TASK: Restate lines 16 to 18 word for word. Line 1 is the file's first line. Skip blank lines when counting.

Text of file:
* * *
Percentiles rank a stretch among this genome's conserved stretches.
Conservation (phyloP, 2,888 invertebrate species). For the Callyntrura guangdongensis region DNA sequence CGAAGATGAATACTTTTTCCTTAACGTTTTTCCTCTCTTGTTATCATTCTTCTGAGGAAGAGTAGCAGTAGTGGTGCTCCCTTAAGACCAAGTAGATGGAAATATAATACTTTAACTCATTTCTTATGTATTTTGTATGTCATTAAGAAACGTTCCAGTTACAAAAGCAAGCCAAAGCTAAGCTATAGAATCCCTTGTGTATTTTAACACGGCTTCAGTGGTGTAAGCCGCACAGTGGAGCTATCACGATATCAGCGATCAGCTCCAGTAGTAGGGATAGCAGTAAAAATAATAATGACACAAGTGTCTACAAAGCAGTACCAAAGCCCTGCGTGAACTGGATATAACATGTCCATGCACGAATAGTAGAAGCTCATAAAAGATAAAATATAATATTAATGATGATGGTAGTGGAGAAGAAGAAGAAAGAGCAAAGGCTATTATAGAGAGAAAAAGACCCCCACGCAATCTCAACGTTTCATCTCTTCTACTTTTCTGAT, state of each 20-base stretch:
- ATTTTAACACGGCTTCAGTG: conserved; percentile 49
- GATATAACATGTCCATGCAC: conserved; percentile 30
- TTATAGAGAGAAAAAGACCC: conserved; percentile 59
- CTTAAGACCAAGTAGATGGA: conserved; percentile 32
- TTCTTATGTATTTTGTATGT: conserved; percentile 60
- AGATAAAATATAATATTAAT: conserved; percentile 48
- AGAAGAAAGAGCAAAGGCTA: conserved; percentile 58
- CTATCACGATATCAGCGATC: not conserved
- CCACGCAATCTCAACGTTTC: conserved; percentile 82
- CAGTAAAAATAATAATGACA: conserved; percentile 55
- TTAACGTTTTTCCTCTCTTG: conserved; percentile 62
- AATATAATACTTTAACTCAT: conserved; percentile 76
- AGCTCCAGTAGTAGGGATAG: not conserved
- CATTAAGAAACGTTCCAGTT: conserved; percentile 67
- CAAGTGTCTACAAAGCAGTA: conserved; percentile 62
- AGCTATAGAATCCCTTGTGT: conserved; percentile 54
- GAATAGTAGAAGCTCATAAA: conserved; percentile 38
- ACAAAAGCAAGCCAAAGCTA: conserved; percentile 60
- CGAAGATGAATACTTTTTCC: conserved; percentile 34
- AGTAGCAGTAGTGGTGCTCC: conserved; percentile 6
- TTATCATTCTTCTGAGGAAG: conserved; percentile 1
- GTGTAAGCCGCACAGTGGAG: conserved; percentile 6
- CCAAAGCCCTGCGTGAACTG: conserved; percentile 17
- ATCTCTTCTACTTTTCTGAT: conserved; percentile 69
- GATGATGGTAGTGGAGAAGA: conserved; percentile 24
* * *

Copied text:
- CATTAAGAAACGTTCCAGTT: conserved; percentile 67
- CAAGTGTCTACAAAGCAGTA: conserved; percentile 62
- AGCTATAGAATCCCTTGTGT: conserved; percentile 54